Self-publishing

Why eBook authors can’t convert PDFs to ePubs

No PDFs Allowed!

Creating beautiful eBooks is EASY!

It seems like the easiest way to create an eBook exactly how you want it to look would be to create a stunning PDF, right? WRONG! At this point, in the world of eBook technology, it is impossible to convert a PDF directly into an ePub. A PDF is a print format, so PDF documents are basically less-structured versions of their word-processor originals. While PDF content is made to look really good, it actually includes very little structure. And by that I mean that it doesn’t contain enough clues about the function of text elements (like bold, italics, spacing, line breaks, indentation, paragraph alignment, etc.,) or how they should be displayed in a different context (I.E. YOUR EBOOK). This means that converting a PDF document to ePub first requires conversion to a more structured text format, like Microsoft Word… So now you’re back to the basics.

As an author, you have to remember that an eBook just isn’t a print book. Look at the books on your eReading devices and you’ll start to get a better understanding. Each eReader is different. On my Kobo, I can even change the font type, which would totally disregard whatever the author initially chose. Honestly, I love this option. Years ago (before my love affair with eReaders) I tried reading a paperback copy of Midnight’s Children by Salman Rushdie three times and could never seem to get into it. Then, while visiting a friend, I picked up her copy and started reading it without any trouble. Upon closer inspection of my own copy, I realized that the font was just too difficult to wrap my eyes around. It was old fashioned and looked slightly smudged on the somewhat yellowed page. My friend’s copy was crisp and clean and so easy to read. As much as I miss the smell of an old book, being able to read The Brothers Karamazov on my eReader, in a lovely modern font type, is a dream come true. The most important thing about reading is actually being able to read. It’s not the smell of the book, the feel of the pages, or even adding another title to your ever-growing bookshelf; it’s about the story, it’s about imagination, and it’s about losing yourself over and over again to the power of a good book.

I’m off track. The point of all of this is that the formatting from a PDF can’t be extracted because it just doesn’t work as an ePub. If you want nice clean formatting in your eBook, all you need is Microsoft Word (for you Mac users out there, you can save your Pages doc as a Word doc). Using the BookRix Self-Publishing service couldn’t be easier with Word, just write your story and make sure each chapter title is formatted as a “Heading” (you can find the Heading option in the same tool bar as bold, italics and alignment – just look to the right, you can’t miss it) and then, when you create an eBook our editor will automatically set all those Headings as chapters. This way, when you download an eBook you’ve got a fully interactive table of contents. Easy-peasy, right? RIGHT!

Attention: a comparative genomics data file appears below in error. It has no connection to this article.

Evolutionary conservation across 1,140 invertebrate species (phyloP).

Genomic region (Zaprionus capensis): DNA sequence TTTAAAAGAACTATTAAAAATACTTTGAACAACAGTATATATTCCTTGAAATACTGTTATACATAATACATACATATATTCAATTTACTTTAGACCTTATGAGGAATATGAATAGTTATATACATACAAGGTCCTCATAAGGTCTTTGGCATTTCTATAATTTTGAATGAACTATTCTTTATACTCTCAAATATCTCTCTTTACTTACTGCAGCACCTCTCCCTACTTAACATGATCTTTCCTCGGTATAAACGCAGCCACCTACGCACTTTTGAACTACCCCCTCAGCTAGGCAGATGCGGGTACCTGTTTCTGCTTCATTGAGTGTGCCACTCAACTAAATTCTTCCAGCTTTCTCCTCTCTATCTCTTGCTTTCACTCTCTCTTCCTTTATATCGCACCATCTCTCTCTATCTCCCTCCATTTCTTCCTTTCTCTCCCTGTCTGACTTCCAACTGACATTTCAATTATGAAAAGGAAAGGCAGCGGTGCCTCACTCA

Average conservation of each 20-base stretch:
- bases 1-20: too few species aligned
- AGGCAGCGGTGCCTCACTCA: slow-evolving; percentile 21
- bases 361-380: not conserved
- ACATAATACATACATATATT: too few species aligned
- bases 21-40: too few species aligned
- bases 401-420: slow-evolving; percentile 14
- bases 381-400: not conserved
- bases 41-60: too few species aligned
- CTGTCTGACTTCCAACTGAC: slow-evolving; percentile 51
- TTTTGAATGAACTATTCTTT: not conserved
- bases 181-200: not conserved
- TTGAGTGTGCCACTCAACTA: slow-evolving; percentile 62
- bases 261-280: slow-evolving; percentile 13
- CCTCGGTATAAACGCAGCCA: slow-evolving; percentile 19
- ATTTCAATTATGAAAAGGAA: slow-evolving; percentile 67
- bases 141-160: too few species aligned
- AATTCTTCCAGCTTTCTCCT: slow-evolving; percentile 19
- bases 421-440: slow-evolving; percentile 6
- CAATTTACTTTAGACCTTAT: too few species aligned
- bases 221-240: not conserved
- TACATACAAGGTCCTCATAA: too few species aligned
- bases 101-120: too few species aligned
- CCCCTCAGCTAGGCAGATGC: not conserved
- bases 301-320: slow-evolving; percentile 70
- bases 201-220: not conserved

Self-publishing is about freedom and ease, so take advantage of it and spend more time writing!

Why You Should Buy Indie Books

The success of a previously unknown indie author inspires us. As writers, we love to hear a good rags to riches tale, especially when it relates to self-published indie authors. We want to believe that if our book is good enough, and if we try hard enough, we’ll sell our book and maybe, just maybe, be able to make a career out of writing. Imagining that day when we can finally fill out the form as “CAREER: Author” helps us get through anything, even rejection and writer’s block.

So there is one thing that I can’t understand: Why don’t indie authors support one another. If you’re a writer, why don’t you buy books from your peers? Sure, buying a New York Times Best Seller is showing that author that you care, but in all honesty, they aren’t noticing one more sale. If you buy a book by a self-published indie author, they are going to jump up and down and celebrate that sale. You could even join their blog and send them a message and you’ll hear back. They have no other reason to respond to your comment, other than the simple fact that they are grateful.

I’m not using the H word here… (ahem, hypocrisy), but in all honesty, if we’re not buying indie books, and more specifically self-published books, then why should we expect anyone to buy our books when we publish them?  Find that diamond in the rough and be the first to discover the new and great authors that are out there, right now, waiting for you to buy their books.

SHOW A LITTLE INDIE LOVE!


BookRix Blog Tour – Stop by for great GIVEAWAYS!




BookRix is hosting its first book blog tour, thanks to the help of Reading Addiction Blog Tours and BookRix author, Jess Wygle. If you don’t already know about book blog tours, I’m here to get you in the know. Basically, it’s just like a real book tour, but instead of sending the author and the book to a series of cities in the span of a month, we are sending Jess Wygle and her book, Evol, to 20+ book blogs between today, February 22nd and March 24th. Each stop on the tour will feature one or more of the following:
1. A book review – to get readers interested in the book, and to give everyone a better understanding of what happens in the story.
2. An author interview – to learn more about Jess and her writing.
3. A guest post - with something fun written by Jess on an assortment of topics.
4. A PROMO – to, well, promote.

There will also be giveaways (at almost every single stop!) offering prizes like $10-$25 Amazon gift cards, free eBooks, t-shirts and the final big giveaway from the BookRix blog will be a $100 Amazon gift card and an assortment of eBooks. Basically, you’re going to want to follow Jess around on her tour and you’re going to want to buy her book.